Mar 1, 2024 - Politics

These Utah bills are on their way to the governor's desk

The Utah State Capitol lit up in the early morning hours.

The Utah State Capitol lit up in morning twilight on Capitol Hill in Salt Lake City, Utah. Photo by: Jon G. Fuller/VWPics/Universal Images Group via Getty Images

Utah's 2024 legislative session came to a close Friday night.

The intrigue: State lawmakers gave final approval to a record-breaking 591 bills in the last 45 days — the most in a single session.

  • Here's what's headed to the governor's desk.

💰 State lawmakers voted to approve a $29.4 billion budget bill for fiscal year 2025. Investments include:

  • $1.2 billion for new infrastructure;
  • $832 million for public education;
  • $188 million for higher education;
  • $113 million for law enforcement;
  • $300 million for affordable housing and;
  • $60 million for homeless services

🍄 Psilocybin would be allowed for some medical uses under SB 266, which authorizes health care providers to prescribe it during a trial period that ends in 2027. The bill passed late Friday.

Child abuse reporting options for clergy are clarified in HB 432, which explicitly allows religious leaders to tell police about abusers' confessions.

  • But they still don't have to report confessions under Utah's reporting exemptions. They just can't get in trouble if they waive the exemption.
  • The state's clergy reporting exemption has been controversial in recent years in light of documents that showed the Church of Jesus Christ of Latter-day Saints discouraged local bishops from alerting law enforcement to child abuse they were aware of.

💸 The Utah Legislature passed SB 69 to slash the state's income tax rate from 4.65% to 4.55%.

  • It's the fourth straight year state lawmakers have cut state income tax .
  • Both Utah Gov. Spencer Cox and Senate President Stuart Adams have expressed the desire to completely eliminate the tax.

🪨 Power companies would have greater freedom to pass certain operating costs to customers under SB 224 — if they use coal.

  • That incentivizes Rocky Mountain Power to keep using the Emery County coal plants it's preparing to close in favor of renewable and nuclear sources.
  • Critics say the measure elevates coal over greener options. Supporters say renewable sources like wind and solar aren't reliable enough to give up on coal.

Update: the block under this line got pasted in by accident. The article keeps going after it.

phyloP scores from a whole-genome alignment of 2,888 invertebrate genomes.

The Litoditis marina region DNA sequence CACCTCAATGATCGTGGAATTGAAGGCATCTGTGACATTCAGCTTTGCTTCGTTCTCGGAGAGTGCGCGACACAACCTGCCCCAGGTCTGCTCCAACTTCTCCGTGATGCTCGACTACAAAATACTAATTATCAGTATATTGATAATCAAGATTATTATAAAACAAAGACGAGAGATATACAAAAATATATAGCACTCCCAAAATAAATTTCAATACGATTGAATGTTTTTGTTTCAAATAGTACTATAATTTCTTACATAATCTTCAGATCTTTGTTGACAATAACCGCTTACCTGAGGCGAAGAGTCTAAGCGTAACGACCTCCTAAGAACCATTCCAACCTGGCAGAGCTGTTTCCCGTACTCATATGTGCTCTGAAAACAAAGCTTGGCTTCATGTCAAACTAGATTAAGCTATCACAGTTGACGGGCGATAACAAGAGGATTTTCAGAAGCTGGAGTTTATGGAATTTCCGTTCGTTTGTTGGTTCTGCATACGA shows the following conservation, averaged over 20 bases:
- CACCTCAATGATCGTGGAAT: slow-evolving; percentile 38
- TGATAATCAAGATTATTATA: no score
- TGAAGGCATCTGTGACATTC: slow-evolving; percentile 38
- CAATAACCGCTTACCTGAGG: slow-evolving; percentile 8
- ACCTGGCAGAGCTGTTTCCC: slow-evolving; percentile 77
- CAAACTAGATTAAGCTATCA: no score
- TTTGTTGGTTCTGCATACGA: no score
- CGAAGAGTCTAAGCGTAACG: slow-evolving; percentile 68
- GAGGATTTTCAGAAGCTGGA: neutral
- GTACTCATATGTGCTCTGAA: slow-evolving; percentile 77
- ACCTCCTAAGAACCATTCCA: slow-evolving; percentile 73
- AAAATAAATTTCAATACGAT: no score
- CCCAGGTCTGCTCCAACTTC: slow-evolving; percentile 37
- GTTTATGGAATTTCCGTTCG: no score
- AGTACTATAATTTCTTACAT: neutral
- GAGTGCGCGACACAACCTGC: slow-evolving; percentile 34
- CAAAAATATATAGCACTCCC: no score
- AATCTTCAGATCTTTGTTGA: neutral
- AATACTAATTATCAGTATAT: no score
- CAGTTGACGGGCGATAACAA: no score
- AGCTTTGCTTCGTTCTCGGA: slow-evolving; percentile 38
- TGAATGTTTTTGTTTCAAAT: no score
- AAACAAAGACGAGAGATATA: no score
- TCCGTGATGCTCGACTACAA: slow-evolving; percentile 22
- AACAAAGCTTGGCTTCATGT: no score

🚗 Front license plates would no longer be required on vehicles under SB 45, a proposal that passed Thursday.

Parents who were coerced into leaving their families would have a defense to child abandonment charges.

  • HB 467, which passed unanimously, was created to protect parents who want to recover custody after being ejected from polygamous communities, where some leaders have ordered families to split up.

🏒 A hockey stadium and entertainment district downtown could get up to $900 million in public funds after the Senate passed SB 272 amendments Friday, following House approval on Thursday.

  • Between that and HB 562, which frees up the same amount for a baseball stadium development near Fairpark, taxpayers could end up supplying close to $2 billion to the efforts to bring the NHL and MLB to town.
  • Those campaigns are spearheaded, respectively, by Ryan Smith and Gail Miller — two of utah's richest people.

‍💨 Most flavored e-cigarettes would be banned in Utah under SB 61, which lawmakers passed on Friday.

  • Only tobacco or menthol flavors would be permitted.

🚫 The state's ban on licensure for abortion clinics would be repealed under HB 560, which passed the Senate on Friday after success in the House last week. But that doesn't mean Utah's overwhelmingly Republican legislature is pro-abortion.

  • The clinic ban passed last year in an attempt by lawmakers to sidestep the legal battle over the state's abortion ban, which a judge put on hold while lawsuits are pending.
  • But the clinic ban also was blocked in court amid a similar lawsuit, so lawmakers wanted to eliminate it in hopes of speeding up the legal process around the ban on the procedure itself.

Editor's note: This story has been updated to include budget numbers.

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